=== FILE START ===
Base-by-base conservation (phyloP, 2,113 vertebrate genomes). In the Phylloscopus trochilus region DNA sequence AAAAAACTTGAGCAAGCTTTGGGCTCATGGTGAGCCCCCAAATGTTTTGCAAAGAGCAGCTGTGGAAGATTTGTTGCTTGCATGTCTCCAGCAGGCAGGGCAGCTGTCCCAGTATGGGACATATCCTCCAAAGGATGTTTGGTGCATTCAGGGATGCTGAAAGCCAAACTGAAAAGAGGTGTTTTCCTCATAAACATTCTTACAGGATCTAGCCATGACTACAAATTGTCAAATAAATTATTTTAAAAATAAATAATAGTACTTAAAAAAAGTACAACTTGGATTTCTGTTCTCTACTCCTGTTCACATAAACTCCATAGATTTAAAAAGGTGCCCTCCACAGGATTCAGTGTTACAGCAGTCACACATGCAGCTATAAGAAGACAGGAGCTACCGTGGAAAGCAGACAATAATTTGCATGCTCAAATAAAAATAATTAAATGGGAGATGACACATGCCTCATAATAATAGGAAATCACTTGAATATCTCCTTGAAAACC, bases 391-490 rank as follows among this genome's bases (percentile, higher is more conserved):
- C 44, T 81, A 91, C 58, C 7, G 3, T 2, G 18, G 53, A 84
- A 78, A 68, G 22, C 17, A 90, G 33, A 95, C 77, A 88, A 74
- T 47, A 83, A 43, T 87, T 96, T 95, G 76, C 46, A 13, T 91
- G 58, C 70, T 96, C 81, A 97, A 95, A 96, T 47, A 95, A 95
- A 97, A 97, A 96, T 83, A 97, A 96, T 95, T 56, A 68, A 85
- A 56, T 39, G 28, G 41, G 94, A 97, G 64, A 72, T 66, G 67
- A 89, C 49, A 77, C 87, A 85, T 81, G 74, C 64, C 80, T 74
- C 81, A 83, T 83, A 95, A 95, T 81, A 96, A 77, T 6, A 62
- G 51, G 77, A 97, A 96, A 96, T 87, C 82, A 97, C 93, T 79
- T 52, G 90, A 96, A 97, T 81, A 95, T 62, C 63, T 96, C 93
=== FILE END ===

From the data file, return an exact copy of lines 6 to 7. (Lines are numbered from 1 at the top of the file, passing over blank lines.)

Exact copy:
- A 97, A 97, A 96, T 83, A 97, A 96, T 95, T 56, A 68, A 85
- A 56, T 39, G 28, G 41, G 94, A 97, G 64, A 72, T 66, G 67